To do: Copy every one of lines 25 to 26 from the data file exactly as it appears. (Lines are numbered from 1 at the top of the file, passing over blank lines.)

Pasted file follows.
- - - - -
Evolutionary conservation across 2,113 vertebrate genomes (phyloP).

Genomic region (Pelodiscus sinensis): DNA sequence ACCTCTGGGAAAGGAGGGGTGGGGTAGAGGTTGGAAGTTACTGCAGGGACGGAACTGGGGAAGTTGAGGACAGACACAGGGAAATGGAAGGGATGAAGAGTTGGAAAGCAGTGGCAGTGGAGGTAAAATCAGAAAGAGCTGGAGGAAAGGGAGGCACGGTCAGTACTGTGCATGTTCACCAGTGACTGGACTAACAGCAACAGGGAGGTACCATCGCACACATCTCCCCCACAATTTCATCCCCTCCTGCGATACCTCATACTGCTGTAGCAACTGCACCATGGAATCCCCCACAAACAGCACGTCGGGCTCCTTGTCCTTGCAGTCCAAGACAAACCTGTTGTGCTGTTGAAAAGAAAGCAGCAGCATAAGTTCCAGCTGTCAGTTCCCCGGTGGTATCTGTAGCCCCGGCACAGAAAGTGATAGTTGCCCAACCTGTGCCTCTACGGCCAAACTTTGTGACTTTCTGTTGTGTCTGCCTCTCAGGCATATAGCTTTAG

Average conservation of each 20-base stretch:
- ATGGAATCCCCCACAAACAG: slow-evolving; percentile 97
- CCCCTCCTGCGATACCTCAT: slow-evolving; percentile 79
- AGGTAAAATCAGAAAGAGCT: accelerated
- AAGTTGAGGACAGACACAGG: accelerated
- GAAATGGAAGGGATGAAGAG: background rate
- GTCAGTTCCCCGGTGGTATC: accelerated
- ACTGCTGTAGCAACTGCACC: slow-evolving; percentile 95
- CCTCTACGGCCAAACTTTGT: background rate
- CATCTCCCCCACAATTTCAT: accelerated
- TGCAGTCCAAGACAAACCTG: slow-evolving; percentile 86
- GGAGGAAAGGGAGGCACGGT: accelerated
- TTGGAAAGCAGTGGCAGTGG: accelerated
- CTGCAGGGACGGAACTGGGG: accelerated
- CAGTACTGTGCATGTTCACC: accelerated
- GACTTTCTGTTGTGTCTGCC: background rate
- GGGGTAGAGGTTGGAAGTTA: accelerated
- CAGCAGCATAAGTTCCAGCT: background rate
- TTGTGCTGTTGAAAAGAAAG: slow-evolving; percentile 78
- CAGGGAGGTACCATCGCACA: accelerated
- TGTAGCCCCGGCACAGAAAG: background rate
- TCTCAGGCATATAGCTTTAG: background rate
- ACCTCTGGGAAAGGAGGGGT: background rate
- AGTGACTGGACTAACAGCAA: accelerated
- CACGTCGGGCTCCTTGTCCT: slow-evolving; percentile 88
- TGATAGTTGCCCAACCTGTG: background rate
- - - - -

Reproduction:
- ACCTCTGGGAAAGGAGGGGT: background rate
- AGTGACTGGACTAACAGCAA: accelerated